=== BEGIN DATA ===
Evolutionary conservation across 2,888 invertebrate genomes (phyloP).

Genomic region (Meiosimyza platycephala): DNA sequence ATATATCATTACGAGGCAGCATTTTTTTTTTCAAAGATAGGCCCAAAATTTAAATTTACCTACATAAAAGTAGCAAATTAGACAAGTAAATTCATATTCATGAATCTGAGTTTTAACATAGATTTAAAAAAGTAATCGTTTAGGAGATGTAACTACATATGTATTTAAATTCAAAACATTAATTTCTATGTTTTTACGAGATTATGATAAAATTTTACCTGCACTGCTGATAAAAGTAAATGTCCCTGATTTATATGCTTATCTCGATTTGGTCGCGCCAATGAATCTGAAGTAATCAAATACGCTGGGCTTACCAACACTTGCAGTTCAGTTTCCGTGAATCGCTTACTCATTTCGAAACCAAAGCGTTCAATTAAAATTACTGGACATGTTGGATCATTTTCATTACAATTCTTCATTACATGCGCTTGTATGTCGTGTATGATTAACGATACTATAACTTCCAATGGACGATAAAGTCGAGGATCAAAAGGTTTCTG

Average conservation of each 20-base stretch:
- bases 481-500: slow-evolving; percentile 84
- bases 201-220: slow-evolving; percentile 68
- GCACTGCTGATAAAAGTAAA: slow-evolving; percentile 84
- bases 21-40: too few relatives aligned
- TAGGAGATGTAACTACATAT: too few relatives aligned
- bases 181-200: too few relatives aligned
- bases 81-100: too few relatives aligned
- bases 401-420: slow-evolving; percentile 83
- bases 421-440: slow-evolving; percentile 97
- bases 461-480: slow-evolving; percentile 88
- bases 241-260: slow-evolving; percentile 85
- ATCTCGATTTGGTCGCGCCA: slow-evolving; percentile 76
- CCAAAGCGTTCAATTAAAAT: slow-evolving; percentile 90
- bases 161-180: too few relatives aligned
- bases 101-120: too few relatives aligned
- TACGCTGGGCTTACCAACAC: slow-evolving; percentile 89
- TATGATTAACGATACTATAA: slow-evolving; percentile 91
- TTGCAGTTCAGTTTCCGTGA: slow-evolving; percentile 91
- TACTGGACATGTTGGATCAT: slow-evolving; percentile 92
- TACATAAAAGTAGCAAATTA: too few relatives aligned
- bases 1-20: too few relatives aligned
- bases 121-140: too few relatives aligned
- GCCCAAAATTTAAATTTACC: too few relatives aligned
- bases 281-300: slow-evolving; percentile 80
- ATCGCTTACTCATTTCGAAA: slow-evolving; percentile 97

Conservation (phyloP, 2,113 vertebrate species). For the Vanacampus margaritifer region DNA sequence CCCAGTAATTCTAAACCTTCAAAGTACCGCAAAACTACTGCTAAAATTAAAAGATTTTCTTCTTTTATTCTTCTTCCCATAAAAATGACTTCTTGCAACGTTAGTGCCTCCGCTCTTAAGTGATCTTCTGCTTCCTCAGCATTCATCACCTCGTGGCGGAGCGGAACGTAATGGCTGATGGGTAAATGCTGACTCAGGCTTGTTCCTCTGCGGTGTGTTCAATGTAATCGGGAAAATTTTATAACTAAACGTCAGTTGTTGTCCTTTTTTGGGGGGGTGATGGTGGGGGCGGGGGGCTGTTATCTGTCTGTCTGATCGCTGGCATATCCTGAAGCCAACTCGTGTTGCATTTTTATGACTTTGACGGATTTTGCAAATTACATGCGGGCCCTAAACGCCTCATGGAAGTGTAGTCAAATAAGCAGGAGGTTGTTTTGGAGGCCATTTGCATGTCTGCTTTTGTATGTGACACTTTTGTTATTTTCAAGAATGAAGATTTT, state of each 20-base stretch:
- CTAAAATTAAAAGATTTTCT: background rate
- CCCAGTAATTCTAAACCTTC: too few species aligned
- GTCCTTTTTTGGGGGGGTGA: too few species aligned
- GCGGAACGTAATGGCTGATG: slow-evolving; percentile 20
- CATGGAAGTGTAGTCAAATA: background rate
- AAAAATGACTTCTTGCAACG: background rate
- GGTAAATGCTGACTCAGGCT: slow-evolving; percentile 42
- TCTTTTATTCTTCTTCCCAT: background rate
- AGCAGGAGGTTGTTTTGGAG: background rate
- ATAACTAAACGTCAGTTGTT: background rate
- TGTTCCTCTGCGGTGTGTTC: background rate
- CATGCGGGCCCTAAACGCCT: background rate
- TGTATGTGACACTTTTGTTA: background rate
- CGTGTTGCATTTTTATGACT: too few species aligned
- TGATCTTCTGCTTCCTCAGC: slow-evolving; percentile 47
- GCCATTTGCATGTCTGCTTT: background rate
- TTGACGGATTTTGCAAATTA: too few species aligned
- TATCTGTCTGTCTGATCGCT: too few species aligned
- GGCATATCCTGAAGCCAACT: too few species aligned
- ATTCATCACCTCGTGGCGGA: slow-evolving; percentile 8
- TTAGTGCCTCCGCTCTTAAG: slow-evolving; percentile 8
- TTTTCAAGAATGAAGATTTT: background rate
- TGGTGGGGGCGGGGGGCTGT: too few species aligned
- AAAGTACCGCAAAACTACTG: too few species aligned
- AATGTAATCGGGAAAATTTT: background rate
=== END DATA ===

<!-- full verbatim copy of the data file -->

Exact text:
Evolutionary conservation across 2,888 invertebrate genomes (phyloP).

Genomic region (Meiosimyza platycephala): DNA sequence ATATATCATTACGAGGCAGCATTTTTTTTTTCAAAGATAGGCCCAAAATTTAAATTTACCTACATAAAAGTAGCAAATTAGACAAGTAAATTCATATTCATGAATCTGAGTTTTAACATAGATTTAAAAAAGTAATCGTTTAGGAGATGTAACTACATATGTATTTAAATTCAAAACATTAATTTCTATGTTTTTACGAGATTATGATAAAATTTTACCTGCACTGCTGATAAAAGTAAATGTCCCTGATTTATATGCTTATCTCGATTTGGTCGCGCCAATGAATCTGAAGTAATCAAATACGCTGGGCTTACCAACACTTGCAGTTCAGTTTCCGTGAATCGCTTACTCATTTCGAAACCAAAGCGTTCAATTAAAATTACTGGACATGTTGGATCATTTTCATTACAATTCTTCATTACATGCGCTTGTATGTCGTGTATGATTAACGATACTATAACTTCCAATGGACGATAAAGTCGAGGATCAAAAGGTTTCTG

Average conservation of each 20-base stretch:
- bases 481-500: slow-evolving; percentile 84
- bases 201-220: slow-evolving; percentile 68
- GCACTGCTGATAAAAGTAAA: slow-evolving; percentile 84
- bases 21-40: too few relatives aligned
- TAGGAGATGTAACTACATAT: too few relatives aligned
- bases 181-200: too few relatives aligned
- bases 81-100: too few relatives aligned
- bases 401-420: slow-evolving; percentile 83
- bases 421-440: slow-evolving; percentile 97
- bases 461-480: slow-evolving; percentile 88
- bases 241-260: slow-evolving; percentile 85
- ATCTCGATTTGGTCGCGCCA: slow-evolving; percentile 76
- CCAAAGCGTTCAATTAAAAT: slow-evolving; percentile 90
- bases 161-180: too few relatives aligned
- bases 101-120: too few relatives aligned
- TACGCTGGGCTTACCAACAC: slow-evolving; percentile 89
- TATGATTAACGATACTATAA: slow-evolving; percentile 91
- TTGCAGTTCAGTTTCCGTGA: slow-evolving; percentile 91
- TACTGGACATGTTGGATCAT: slow-evolving; percentile 92
- TACATAAAAGTAGCAAATTA: too few relatives aligned
- bases 1-20: too few relatives aligned
- bases 121-140: too few relatives aligned
- GCCCAAAATTTAAATTTACC: too few relatives aligned
- bases 281-300: slow-evolving; percentile 80
- ATCGCTTACTCATTTCGAAA: slow-evolving; percentile 97

Conservation (phyloP, 2,113 vertebrate species). For the Vanacampus margaritifer region DNA sequence CCCAGTAATTCTAAACCTTCAAAGTACCGCAAAACTACTGCTAAAATTAAAAGATTTTCTTCTTTTATTCTTCTTCCCATAAAAATGACTTCTTGCAACGTTAGTGCCTCCGCTCTTAAGTGATCTTCTGCTTCCTCAGCATTCATCACCTCGTGGCGGAGCGGAACGTAATGGCTGATGGGTAAATGCTGACTCAGGCTTGTTCCTCTGCGGTGTGTTCAATGTAATCGGGAAAATTTTATAACTAAACGTCAGTTGTTGTCCTTTTTTGGGGGGGTGATGGTGGGGGCGGGGGGCTGTTATCTGTCTGTCTGATCGCTGGCATATCCTGAAGCCAACTCGTGTTGCATTTTTATGACTTTGACGGATTTTGCAAATTACATGCGGGCCCTAAACGCCTCATGGAAGTGTAGTCAAATAAGCAGGAGGTTGTTTTGGAGGCCATTTGCATGTCTGCTTTTGTATGTGACACTTTTGTTATTTTCAAGAATGAAGATTTT, state of each 20-base stretch:
- CTAAAATTAAAAGATTTTCT: background rate
- CCCAGTAATTCTAAACCTTC: too few species aligned
- GTCCTTTTTTGGGGGGGTGA: too few species aligned
- GCGGAACGTAATGGCTGATG: slow-evolving; percentile 20
- CATGGAAGTGTAGTCAAATA: background rate
- AAAAATGACTTCTTGCAACG: background rate
- GGTAAATGCTGACTCAGGCT: slow-evolving; percentile 42
- TCTTTTATTCTTCTTCCCAT: background rate
- AGCAGGAGGTTGTTTTGGAG: background rate
- ATAACTAAACGTCAGTTGTT: background rate
- TGTTCCTCTGCGGTGTGTTC: background rate
- CATGCGGGCCCTAAACGCCT: background rate
- TGTATGTGACACTTTTGTTA: background rate
- CGTGTTGCATTTTTATGACT: too few species aligned
- TGATCTTCTGCTTCCTCAGC: slow-evolving; percentile 47
- GCCATTTGCATGTCTGCTTT: background rate
- TTGACGGATTTTGCAAATTA: too few species aligned
- TATCTGTCTGTCTGATCGCT: too few species aligned
- GGCATATCCTGAAGCCAACT: too few species aligned
- ATTCATCACCTCGTGGCGGA: slow-evolving; percentile 8
- TTAGTGCCTCCGCTCTTAAG: slow-evolving; percentile 8
- TTTTCAAGAATGAAGATTTT: background rate
- TGGTGGGGGCGGGGGGCTGT: too few species aligned
- AAAGTACCGCAAAACTACTG: too few species aligned
- AATGTAATCGGGAAAATTTT: background rate